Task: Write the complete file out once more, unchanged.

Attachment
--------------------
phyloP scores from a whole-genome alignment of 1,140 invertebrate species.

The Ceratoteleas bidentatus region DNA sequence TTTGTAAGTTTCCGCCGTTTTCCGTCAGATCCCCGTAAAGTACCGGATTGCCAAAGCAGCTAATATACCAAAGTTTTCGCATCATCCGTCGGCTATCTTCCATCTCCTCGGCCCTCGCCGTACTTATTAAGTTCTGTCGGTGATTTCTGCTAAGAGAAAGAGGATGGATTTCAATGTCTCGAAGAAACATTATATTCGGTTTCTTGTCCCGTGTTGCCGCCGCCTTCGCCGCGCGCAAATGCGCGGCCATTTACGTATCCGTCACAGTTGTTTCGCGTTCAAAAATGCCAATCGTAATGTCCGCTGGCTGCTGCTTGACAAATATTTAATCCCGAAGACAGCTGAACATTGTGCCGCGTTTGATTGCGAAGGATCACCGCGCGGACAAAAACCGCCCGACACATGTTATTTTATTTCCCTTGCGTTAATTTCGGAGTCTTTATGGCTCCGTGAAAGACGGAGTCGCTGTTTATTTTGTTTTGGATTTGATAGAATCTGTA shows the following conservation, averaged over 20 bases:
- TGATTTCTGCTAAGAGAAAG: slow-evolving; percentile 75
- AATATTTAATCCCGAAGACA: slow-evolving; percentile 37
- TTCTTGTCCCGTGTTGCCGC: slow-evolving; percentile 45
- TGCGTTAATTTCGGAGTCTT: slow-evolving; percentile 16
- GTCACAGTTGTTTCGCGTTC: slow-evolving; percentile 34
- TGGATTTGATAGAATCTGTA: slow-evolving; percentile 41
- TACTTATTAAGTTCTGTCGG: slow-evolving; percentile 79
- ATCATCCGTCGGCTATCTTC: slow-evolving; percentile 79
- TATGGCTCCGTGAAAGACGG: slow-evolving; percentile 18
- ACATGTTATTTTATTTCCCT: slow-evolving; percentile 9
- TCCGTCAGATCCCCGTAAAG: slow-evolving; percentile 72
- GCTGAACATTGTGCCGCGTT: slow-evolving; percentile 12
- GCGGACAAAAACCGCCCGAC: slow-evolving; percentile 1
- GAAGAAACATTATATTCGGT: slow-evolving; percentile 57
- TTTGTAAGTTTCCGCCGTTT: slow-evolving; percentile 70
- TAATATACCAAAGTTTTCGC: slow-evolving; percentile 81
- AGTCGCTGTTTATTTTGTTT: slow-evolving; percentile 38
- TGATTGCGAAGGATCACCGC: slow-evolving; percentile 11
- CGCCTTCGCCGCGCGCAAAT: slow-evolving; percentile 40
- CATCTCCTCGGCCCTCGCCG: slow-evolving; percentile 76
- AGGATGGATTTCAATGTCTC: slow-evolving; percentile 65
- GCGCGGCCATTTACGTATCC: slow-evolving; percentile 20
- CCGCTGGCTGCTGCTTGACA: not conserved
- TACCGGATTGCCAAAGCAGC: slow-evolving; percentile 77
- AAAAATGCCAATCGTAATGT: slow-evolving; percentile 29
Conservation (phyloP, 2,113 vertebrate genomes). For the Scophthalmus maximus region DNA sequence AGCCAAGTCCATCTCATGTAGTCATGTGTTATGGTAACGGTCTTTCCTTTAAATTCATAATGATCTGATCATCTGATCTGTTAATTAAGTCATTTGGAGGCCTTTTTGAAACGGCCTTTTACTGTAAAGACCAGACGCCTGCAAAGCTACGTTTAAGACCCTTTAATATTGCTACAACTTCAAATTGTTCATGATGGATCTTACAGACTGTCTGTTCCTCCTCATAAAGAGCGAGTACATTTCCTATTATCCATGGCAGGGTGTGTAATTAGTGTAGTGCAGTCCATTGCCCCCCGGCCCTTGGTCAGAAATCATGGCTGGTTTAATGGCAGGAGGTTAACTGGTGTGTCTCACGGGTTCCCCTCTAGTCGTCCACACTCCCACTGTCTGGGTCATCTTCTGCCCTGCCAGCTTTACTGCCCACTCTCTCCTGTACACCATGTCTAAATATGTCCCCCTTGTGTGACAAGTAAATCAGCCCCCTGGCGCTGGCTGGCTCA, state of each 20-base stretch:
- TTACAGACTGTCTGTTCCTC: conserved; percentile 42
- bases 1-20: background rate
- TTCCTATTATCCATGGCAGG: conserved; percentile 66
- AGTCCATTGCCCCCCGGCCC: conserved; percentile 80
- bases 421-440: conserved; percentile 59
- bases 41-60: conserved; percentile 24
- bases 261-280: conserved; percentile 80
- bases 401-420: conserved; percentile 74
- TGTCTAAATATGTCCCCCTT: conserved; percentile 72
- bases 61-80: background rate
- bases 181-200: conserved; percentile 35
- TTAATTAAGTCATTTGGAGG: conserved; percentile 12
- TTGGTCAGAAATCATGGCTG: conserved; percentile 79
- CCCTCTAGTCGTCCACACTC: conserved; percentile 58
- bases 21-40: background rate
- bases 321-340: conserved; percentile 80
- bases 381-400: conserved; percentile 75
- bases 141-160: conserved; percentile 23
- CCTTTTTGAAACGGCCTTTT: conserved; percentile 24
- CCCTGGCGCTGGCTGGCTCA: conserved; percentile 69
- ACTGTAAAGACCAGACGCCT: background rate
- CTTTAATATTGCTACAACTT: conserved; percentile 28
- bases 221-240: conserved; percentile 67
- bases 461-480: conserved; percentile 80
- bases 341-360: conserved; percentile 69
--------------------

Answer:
phyloP scores from a whole-genome alignment of 1,140 invertebrate species.

The Ceratoteleas bidentatus region DNA sequence TTTGTAAGTTTCCGCCGTTTTCCGTCAGATCCCCGTAAAGTACCGGATTGCCAAAGCAGCTAATATACCAAAGTTTTCGCATCATCCGTCGGCTATCTTCCATCTCCTCGGCCCTCGCCGTACTTATTAAGTTCTGTCGGTGATTTCTGCTAAGAGAAAGAGGATGGATTTCAATGTCTCGAAGAAACATTATATTCGGTTTCTTGTCCCGTGTTGCCGCCGCCTTCGCCGCGCGCAAATGCGCGGCCATTTACGTATCCGTCACAGTTGTTTCGCGTTCAAAAATGCCAATCGTAATGTCCGCTGGCTGCTGCTTGACAAATATTTAATCCCGAAGACAGCTGAACATTGTGCCGCGTTTGATTGCGAAGGATCACCGCGCGGACAAAAACCGCCCGACACATGTTATTTTATTTCCCTTGCGTTAATTTCGGAGTCTTTATGGCTCCGTGAAAGACGGAGTCGCTGTTTATTTTGTTTTGGATTTGATAGAATCTGTA shows the following conservation, averaged over 20 bases:
- TGATTTCTGCTAAGAGAAAG: slow-evolving; percentile 75
- AATATTTAATCCCGAAGACA: slow-evolving; percentile 37
- TTCTTGTCCCGTGTTGCCGC: slow-evolving; percentile 45
- TGCGTTAATTTCGGAGTCTT: slow-evolving; percentile 16
- GTCACAGTTGTTTCGCGTTC: slow-evolving; percentile 34
- TGGATTTGATAGAATCTGTA: slow-evolving; percentile 41
- TACTTATTAAGTTCTGTCGG: slow-evolving; percentile 79
- ATCATCCGTCGGCTATCTTC: slow-evolving; percentile 79
- TATGGCTCCGTGAAAGACGG: slow-evolving; percentile 18
- ACATGTTATTTTATTTCCCT: slow-evolving; percentile 9
- TCCGTCAGATCCCCGTAAAG: slow-evolving; percentile 72
- GCTGAACATTGTGCCGCGTT: slow-evolving; percentile 12
- GCGGACAAAAACCGCCCGAC: slow-evolving; percentile 1
- GAAGAAACATTATATTCGGT: slow-evolving; percentile 57
- TTTGTAAGTTTCCGCCGTTT: slow-evolving; percentile 70
- TAATATACCAAAGTTTTCGC: slow-evolving; percentile 81
- AGTCGCTGTTTATTTTGTTT: slow-evolving; percentile 38
- TGATTGCGAAGGATCACCGC: slow-evolving; percentile 11
- CGCCTTCGCCGCGCGCAAAT: slow-evolving; percentile 40
- CATCTCCTCGGCCCTCGCCG: slow-evolving; percentile 76
- AGGATGGATTTCAATGTCTC: slow-evolving; percentile 65
- GCGCGGCCATTTACGTATCC: slow-evolving; percentile 20
- CCGCTGGCTGCTGCTTGACA: not conserved
- TACCGGATTGCCAAAGCAGC: slow-evolving; percentile 77
- AAAAATGCCAATCGTAATGT: slow-evolving; percentile 29
Conservation (phyloP, 2,113 vertebrate genomes). For the Scophthalmus maximus region DNA sequence AGCCAAGTCCATCTCATGTAGTCATGTGTTATGGTAACGGTCTTTCCTTTAAATTCATAATGATCTGATCATCTGATCTGTTAATTAAGTCATTTGGAGGCCTTTTTGAAACGGCCTTTTACTGTAAAGACCAGACGCCTGCAAAGCTACGTTTAAGACCCTTTAATATTGCTACAACTTCAAATTGTTCATGATGGATCTTACAGACTGTCTGTTCCTCCTCATAAAGAGCGAGTACATTTCCTATTATCCATGGCAGGGTGTGTAATTAGTGTAGTGCAGTCCATTGCCCCCCGGCCCTTGGTCAGAAATCATGGCTGGTTTAATGGCAGGAGGTTAACTGGTGTGTCTCACGGGTTCCCCTCTAGTCGTCCACACTCCCACTGTCTGGGTCATCTTCTGCCCTGCCAGCTTTACTGCCCACTCTCTCCTGTACACCATGTCTAAATATGTCCCCCTTGTGTGACAAGTAAATCAGCCCCCTGGCGCTGGCTGGCTCA, state of each 20-base stretch:
- TTACAGACTGTCTGTTCCTC: conserved; percentile 42
- bases 1-20: background rate
- TTCCTATTATCCATGGCAGG: conserved; percentile 66
- AGTCCATTGCCCCCCGGCCC: conserved; percentile 80
- bases 421-440: conserved; percentile 59
- bases 41-60: conserved; percentile 24
- bases 261-280: conserved; percentile 80
- bases 401-420: conserved; percentile 74
- TGTCTAAATATGTCCCCCTT: conserved; percentile 72
- bases 61-80: background rate
- bases 181-200: conserved; percentile 35
- TTAATTAAGTCATTTGGAGG: conserved; percentile 12
- TTGGTCAGAAATCATGGCTG: conserved; percentile 79
- CCCTCTAGTCGTCCACACTC: conserved; percentile 58
- bases 21-40: background rate
- bases 321-340: conserved; percentile 80
- bases 381-400: conserved; percentile 75
- bases 141-160: conserved; percentile 23
- CCTTTTTGAAACGGCCTTTT: conserved; percentile 24
- CCCTGGCGCTGGCTGGCTCA: conserved; percentile 69
- ACTGTAAAGACCAGACGCCT: background rate
- CTTTAATATTGCTACAACTT: conserved; percentile 28
- bases 221-240: conserved; percentile 67
- bases 461-480: conserved; percentile 80
- bases 341-360: conserved; percentile 69